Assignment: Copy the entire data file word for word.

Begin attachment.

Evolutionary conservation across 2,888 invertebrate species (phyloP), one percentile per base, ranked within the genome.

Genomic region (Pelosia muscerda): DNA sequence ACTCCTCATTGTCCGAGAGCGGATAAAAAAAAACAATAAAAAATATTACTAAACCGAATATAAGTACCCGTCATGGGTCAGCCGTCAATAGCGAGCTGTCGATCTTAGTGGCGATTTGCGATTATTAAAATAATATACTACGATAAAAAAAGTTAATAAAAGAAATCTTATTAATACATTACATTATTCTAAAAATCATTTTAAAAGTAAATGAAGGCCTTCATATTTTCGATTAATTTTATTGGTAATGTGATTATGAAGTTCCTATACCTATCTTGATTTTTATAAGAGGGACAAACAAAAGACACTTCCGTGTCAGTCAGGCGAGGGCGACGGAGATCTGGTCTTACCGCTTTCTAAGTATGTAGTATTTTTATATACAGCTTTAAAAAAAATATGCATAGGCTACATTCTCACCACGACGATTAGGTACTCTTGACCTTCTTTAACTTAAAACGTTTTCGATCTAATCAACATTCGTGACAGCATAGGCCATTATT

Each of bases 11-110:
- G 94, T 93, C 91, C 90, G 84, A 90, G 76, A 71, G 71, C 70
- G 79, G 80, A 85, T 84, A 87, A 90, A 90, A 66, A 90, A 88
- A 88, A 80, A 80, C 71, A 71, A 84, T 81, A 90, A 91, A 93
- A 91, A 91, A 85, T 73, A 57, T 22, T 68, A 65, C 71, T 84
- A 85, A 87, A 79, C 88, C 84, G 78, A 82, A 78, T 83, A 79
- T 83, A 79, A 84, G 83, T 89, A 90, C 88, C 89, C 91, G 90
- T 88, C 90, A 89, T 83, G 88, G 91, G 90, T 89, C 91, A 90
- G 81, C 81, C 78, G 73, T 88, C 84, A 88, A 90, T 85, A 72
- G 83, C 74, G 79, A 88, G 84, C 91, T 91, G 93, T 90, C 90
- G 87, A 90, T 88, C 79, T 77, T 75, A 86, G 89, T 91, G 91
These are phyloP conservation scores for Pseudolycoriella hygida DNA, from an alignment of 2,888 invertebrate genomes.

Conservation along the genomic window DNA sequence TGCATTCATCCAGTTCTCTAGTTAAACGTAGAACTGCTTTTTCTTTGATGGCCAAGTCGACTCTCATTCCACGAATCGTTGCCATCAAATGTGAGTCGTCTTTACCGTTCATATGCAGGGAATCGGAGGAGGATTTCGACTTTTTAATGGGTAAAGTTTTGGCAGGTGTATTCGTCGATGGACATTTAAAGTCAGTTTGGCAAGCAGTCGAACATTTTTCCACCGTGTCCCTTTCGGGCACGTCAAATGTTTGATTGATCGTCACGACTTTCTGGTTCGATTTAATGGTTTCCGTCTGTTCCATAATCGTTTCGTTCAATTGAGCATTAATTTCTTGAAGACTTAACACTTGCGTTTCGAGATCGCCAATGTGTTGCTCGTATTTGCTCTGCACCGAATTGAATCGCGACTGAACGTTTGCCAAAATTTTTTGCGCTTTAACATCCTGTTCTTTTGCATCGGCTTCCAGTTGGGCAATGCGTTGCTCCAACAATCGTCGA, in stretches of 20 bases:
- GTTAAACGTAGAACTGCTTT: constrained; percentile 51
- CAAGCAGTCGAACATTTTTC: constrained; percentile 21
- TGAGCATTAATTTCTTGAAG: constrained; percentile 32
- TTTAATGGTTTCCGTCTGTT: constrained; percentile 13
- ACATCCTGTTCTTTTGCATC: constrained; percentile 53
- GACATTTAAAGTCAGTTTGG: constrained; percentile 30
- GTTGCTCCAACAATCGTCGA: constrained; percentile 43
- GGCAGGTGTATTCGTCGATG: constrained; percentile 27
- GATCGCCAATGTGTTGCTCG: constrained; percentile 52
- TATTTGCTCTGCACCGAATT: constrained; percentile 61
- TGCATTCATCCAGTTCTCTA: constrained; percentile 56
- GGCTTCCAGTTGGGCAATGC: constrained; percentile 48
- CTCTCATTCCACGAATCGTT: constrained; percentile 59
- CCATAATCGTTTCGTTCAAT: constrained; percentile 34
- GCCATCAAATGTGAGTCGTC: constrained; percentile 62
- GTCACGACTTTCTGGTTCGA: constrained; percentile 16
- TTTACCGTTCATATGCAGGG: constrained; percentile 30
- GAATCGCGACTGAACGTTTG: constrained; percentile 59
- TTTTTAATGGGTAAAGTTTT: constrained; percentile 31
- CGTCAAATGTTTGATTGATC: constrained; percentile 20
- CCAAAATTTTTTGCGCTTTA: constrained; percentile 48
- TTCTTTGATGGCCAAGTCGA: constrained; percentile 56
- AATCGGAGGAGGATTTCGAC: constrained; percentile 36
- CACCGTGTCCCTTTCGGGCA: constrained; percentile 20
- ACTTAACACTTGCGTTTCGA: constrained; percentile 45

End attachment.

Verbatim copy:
Evolutionary conservation across 2,888 invertebrate species (phyloP), one percentile per base, ranked within the genome.

Genomic region (Pelosia muscerda): DNA sequence ACTCCTCATTGTCCGAGAGCGGATAAAAAAAAACAATAAAAAATATTACTAAACCGAATATAAGTACCCGTCATGGGTCAGCCGTCAATAGCGAGCTGTCGATCTTAGTGGCGATTTGCGATTATTAAAATAATATACTACGATAAAAAAAGTTAATAAAAGAAATCTTATTAATACATTACATTATTCTAAAAATCATTTTAAAAGTAAATGAAGGCCTTCATATTTTCGATTAATTTTATTGGTAATGTGATTATGAAGTTCCTATACCTATCTTGATTTTTATAAGAGGGACAAACAAAAGACACTTCCGTGTCAGTCAGGCGAGGGCGACGGAGATCTGGTCTTACCGCTTTCTAAGTATGTAGTATTTTTATATACAGCTTTAAAAAAAATATGCATAGGCTACATTCTCACCACGACGATTAGGTACTCTTGACCTTCTTTAACTTAAAACGTTTTCGATCTAATCAACATTCGTGACAGCATAGGCCATTATT

Each of bases 11-110:
- G 94, T 93, C 91, C 90, G 84, A 90, G 76, A 71, G 71, C 70
- G 79, G 80, A 85, T 84, A 87, A 90, A 90, A 66, A 90, A 88
- A 88, A 80, A 80, C 71, A 71, A 84, T 81, A 90, A 91, A 93
- A 91, A 91, A 85, T 73, A 57, T 22, T 68, A 65, C 71, T 84
- A 85, A 87, A 79, C 88, C 84, G 78, A 82, A 78, T 83, A 79
- T 83, A 79, A 84, G 83, T 89, A 90, C 88, C 89, C 91, G 90
- T 88, C 90, A 89, T 83, G 88, G 91, G 90, T 89, C 91, A 90
- G 81, C 81, C 78, G 73, T 88, C 84, A 88, A 90, T 85, A 72
- G 83, C 74, G 79, A 88, G 84, C 91, T 91, G 93, T 90, C 90
- G 87, A 90, T 88, C 79, T 77, T 75, A 86, G 89, T 91, G 91
These are phyloP conservation scores for Pseudolycoriella hygida DNA, from an alignment of 2,888 invertebrate genomes.

Conservation along the genomic window DNA sequence TGCATTCATCCAGTTCTCTAGTTAAACGTAGAACTGCTTTTTCTTTGATGGCCAAGTCGACTCTCATTCCACGAATCGTTGCCATCAAATGTGAGTCGTCTTTACCGTTCATATGCAGGGAATCGGAGGAGGATTTCGACTTTTTAATGGGTAAAGTTTTGGCAGGTGTATTCGTCGATGGACATTTAAAGTCAGTTTGGCAAGCAGTCGAACATTTTTCCACCGTGTCCCTTTCGGGCACGTCAAATGTTTGATTGATCGTCACGACTTTCTGGTTCGATTTAATGGTTTCCGTCTGTTCCATAATCGTTTCGTTCAATTGAGCATTAATTTCTTGAAGACTTAACACTTGCGTTTCGAGATCGCCAATGTGTTGCTCGTATTTGCTCTGCACCGAATTGAATCGCGACTGAACGTTTGCCAAAATTTTTTGCGCTTTAACATCCTGTTCTTTTGCATCGGCTTCCAGTTGGGCAATGCGTTGCTCCAACAATCGTCGA, in stretches of 20 bases:
- GTTAAACGTAGAACTGCTTT: constrained; percentile 51
- CAAGCAGTCGAACATTTTTC: constrained; percentile 21
- TGAGCATTAATTTCTTGAAG: constrained; percentile 32
- TTTAATGGTTTCCGTCTGTT: constrained; percentile 13
- ACATCCTGTTCTTTTGCATC: constrained; percentile 53
- GACATTTAAAGTCAGTTTGG: constrained; percentile 30
- GTTGCTCCAACAATCGTCGA: constrained; percentile 43
- GGCAGGTGTATTCGTCGATG: constrained; percentile 27
- GATCGCCAATGTGTTGCTCG: constrained; percentile 52
- TATTTGCTCTGCACCGAATT: constrained; percentile 61
- TGCATTCATCCAGTTCTCTA: constrained; percentile 56
- GGCTTCCAGTTGGGCAATGC: constrained; percentile 48
- CTCTCATTCCACGAATCGTT: constrained; percentile 59
- CCATAATCGTTTCGTTCAAT: constrained; percentile 34
- GCCATCAAATGTGAGTCGTC: constrained; percentile 62
- GTCACGACTTTCTGGTTCGA: constrained; percentile 16
- TTTACCGTTCATATGCAGGG: constrained; percentile 30
- GAATCGCGACTGAACGTTTG: constrained; percentile 59
- TTTTTAATGGGTAAAGTTTT: constrained; percentile 31
- CGTCAAATGTTTGATTGATC: constrained; percentile 20
- CCAAAATTTTTTGCGCTTTA: constrained; percentile 48
- TTCTTTGATGGCCAAGTCGA: constrained; percentile 56
- AATCGGAGGAGGATTTCGAC: constrained; percentile 36
- CACCGTGTCCCTTTCGGGCA: constrained; percentile 20
- ACTTAACACTTGCGTTTCGA: constrained; percentile 45